What's the deal with the Land of Israel? Why not Uganda, for example, or maybe Brooklyn?
The Aish Rabbi Replies:
If there's one thing God hates, it's religion.
"Religion" usually means one day of worship, sandwiched into a week's brutal exploitation of our neighbor. But God wants His commandments to shape every nuance of our lives – the way we do business, administer justice, fight war, make love, raise children, and respond to the poor. Only a community can live the Bible.
A community needs a place where it can live its ideals – it needs a land. And Israel is not just any land. It is a holy land, which means a place where God is uniquely present and available.
Patton probably didn't comment on God's role in the Battle of the Bulge, but in Israel, even atheists find God's presence too tangible to ignore.
An old joke tells of the Israeli prime minister's visit to the White House.
On the president's desk there are three phones. The president explains that the white phone is a direct line to the U.S. ambassador in Moscow. The red phone is a direct line to the commanding general of NATO. The blue phone is a direct line to God.
"But," says the president, "we never use that phone because it's too expensive."
Then the president goes to visit the Israeli prime minister. On his desk there are three phones. The prime minister explains that the white phone is a direct line to the Israeli ambassador in Washington. The red phone is a direct line to the head of the Army. The blue phone is a direct line to God.
"But how can a small country like Israel afford such a phone?" the president asks. "Even the U.S. can't afford to use it."
"Mr. President," says the prime minister, "here in Israel, it's a local call."
My credo in life has always been: Work hard, plan, and struggle. Yet I find that things often just end up a big mess. The righteous suffer and the wicked prosper. How can the pieces of this puzzle possibly fit together?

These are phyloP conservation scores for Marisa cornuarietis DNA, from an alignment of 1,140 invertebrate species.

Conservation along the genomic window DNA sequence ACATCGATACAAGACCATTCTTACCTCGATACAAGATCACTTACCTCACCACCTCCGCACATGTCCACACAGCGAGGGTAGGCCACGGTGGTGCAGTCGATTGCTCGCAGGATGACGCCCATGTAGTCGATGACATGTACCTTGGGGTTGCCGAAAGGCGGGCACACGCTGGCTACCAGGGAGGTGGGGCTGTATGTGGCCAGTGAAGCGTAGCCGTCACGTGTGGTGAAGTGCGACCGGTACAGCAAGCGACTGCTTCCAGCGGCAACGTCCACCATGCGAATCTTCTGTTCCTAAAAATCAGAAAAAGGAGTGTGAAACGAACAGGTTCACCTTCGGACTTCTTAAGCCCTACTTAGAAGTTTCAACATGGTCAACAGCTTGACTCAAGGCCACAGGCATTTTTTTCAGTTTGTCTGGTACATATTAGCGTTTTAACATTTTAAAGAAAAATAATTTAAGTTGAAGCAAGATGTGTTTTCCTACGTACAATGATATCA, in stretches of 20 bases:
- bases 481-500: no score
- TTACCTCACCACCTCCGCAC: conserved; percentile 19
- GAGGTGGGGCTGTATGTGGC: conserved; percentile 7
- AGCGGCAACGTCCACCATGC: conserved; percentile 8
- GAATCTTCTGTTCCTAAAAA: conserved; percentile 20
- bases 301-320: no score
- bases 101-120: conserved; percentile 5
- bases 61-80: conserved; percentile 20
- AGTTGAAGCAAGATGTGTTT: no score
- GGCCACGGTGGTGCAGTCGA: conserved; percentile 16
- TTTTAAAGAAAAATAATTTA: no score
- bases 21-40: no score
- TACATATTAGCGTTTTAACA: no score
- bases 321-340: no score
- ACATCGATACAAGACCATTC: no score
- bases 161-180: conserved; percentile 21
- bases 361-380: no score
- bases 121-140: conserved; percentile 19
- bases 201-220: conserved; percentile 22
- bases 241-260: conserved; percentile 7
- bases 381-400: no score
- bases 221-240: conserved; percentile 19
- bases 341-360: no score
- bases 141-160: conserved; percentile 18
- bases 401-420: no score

The Aish Rabbi Replies:
The premise for this question comes from a certain lack of perspective. Somehow we imagine that the world began when we're born, and ends when we die. Everything that happened beforehand is lumped together as "ancient history." If I can't understand it today, then it must not make sense at all.
The following story has a very deep message:
There once was a farmer who owned a horse. One day the horse ran away. All the people in the town came to console him because of the loss. "Oh, I don't know," said the farmer, "maybe it's a bad thing and maybe it's not."
A few days later, the horse returned to the farm accompanied by 20 other horses. (Apparently he had found some wild horses and made friends!) All the townspeople came to congratulate him: "Now you have a stable full of horses!" "Oh, I don't know," said the farmer, "maybe it's a good thing and maybe it's not."
A few days later, the farmer's son was out riding one of the new horses. The horse got wild and threw him off, breaking the son's leg. All the people in town came to console the farmer because of the accident. "Oh, I don't know," said the farmer, "maybe it's a bad thing and maybe it's not."
A few days later, the government declared war and instituted a draft of all able-bodied young men. They came to the town and carted off hundreds of young men, except for the farmer's son who had a broken leg. "Now I know," said the farmer, "that it was a good thing my horse ran away."